Emily Hesse - Why I Create
Exploring the inspirations and attitudes of artists working with clay and ceramic, featured in Vitamin C
Having once found clay a frustrating art material and a ‘punishment to have to work with’, Emily Hesse re-evaluated its creative potential after encountering its raw form in the North East of England on the muddy banks of the mouth of the river Tees. Much of her art up to this point had involved gathering found or discarded objects, from driftwood to institutional noticeboards, and transforming them into sculptures and installations that drew on the aesthetics of minimal and postminimal art to create new meanings and associations.
By considering clay as another ‘found’ material - offered freely by the landscape, rather than a sanitized art product, packaged and sold - Hesse was able to put aside previous prejudices and associations, and begin an exploration into clay that encompassed both its inherent physical qualities and its symbolic role in the industrial heritage of Middlesbrough, her native town.
Here the Vitamin C: Clay and Ceramic in Contemporary Art featured artist tells us why she works in the medium, what particular challenges it holds for her and who she thinks always gets it right.
Who are you and what’s your relationship to clay and ceramics? I was named after little Emily from Dickens' David Copperfield. Born on this land, born of this land, born in Middlesbrough. I’ve often said that if I could work with the sky I would if only I could reach it, but clay is its mirror. Clay holds within it the marks of generations. It is our history, ancestry, and human right to claim. The archetypal contents of this material are my connection to it.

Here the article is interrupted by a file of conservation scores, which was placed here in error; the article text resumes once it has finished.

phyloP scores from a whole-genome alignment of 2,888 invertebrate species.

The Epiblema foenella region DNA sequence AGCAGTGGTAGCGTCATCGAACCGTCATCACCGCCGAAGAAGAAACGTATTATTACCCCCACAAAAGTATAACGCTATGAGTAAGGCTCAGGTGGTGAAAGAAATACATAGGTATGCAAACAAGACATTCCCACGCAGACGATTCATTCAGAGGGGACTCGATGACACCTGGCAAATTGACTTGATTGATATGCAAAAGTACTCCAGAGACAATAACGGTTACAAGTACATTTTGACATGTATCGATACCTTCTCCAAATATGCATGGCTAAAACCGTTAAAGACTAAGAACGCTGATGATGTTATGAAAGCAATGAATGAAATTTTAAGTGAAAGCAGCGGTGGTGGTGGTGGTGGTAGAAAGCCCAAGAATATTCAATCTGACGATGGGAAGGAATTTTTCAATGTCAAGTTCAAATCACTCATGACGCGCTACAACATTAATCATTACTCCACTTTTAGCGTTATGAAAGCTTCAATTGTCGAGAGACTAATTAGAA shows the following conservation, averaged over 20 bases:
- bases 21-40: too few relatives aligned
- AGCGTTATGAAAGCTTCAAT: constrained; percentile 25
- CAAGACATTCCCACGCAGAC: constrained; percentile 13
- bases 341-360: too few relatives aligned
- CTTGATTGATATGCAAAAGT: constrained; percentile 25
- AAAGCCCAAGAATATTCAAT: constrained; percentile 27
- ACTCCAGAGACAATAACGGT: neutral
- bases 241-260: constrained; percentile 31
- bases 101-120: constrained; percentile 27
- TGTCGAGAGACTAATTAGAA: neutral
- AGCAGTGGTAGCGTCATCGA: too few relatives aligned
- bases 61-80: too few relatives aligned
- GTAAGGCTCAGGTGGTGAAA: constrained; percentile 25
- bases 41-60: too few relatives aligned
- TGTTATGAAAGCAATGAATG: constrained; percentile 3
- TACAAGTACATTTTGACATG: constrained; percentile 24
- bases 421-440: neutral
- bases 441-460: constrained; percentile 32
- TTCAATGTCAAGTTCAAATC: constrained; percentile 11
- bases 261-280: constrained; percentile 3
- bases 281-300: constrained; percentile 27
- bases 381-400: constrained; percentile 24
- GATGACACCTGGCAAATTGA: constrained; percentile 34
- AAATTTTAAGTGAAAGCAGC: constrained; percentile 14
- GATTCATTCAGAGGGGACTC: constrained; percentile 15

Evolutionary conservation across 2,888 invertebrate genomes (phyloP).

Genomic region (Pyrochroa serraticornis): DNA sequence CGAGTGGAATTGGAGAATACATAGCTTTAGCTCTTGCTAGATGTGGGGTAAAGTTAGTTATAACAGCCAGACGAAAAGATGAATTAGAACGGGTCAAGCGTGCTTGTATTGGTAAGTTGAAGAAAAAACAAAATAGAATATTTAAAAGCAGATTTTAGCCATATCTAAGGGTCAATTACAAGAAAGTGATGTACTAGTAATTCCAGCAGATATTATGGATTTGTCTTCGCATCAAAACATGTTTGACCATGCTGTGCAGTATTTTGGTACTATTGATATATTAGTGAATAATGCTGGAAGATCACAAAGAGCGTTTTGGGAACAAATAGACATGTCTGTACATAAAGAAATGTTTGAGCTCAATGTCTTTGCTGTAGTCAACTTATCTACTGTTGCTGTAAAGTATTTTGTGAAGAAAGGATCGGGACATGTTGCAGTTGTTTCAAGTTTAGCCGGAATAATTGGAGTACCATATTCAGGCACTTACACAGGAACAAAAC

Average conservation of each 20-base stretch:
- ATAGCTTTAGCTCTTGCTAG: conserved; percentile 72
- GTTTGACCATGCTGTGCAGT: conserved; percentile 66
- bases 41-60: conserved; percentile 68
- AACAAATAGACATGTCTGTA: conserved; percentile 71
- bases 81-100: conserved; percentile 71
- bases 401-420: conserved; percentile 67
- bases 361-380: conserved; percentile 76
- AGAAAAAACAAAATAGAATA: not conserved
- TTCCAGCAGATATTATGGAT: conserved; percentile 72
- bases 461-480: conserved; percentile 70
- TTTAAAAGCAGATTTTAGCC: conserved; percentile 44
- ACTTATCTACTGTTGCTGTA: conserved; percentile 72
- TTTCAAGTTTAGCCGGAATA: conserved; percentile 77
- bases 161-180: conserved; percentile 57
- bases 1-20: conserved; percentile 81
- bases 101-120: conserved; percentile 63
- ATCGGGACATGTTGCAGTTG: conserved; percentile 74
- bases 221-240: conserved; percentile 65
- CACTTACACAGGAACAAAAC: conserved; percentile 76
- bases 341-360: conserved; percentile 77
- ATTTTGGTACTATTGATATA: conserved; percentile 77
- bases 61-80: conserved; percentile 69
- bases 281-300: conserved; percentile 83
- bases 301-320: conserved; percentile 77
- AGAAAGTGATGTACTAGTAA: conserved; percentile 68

Why do you think there’s an increased interest around clay and ceramics right now? In turbulent times I think there is a need to reassert our existence so I would question whether there is an increased interest in clay or if there an increased interest in material that contains the mark of a maker. Working with clay is a visible process, the object contains and demonstrates it, what you are getting is what you see. We live in a time of the fake, but there is no fraud in clay.
Ceramics is sometimes regarded as decorative, rather than fine arts. Does the distinction bother or annoy you? I just make the work.
Whose work in this field do you admire? The autochthonous ceramics of the brick maker. That which has been directly pulled from the land and formed by hands unknown.
The first object a person ever produces when given a lump of clay. Gillian Lowndes for her anarchic process. I only ever wonder how to build. Have you ever calculated the number of bricks in a library?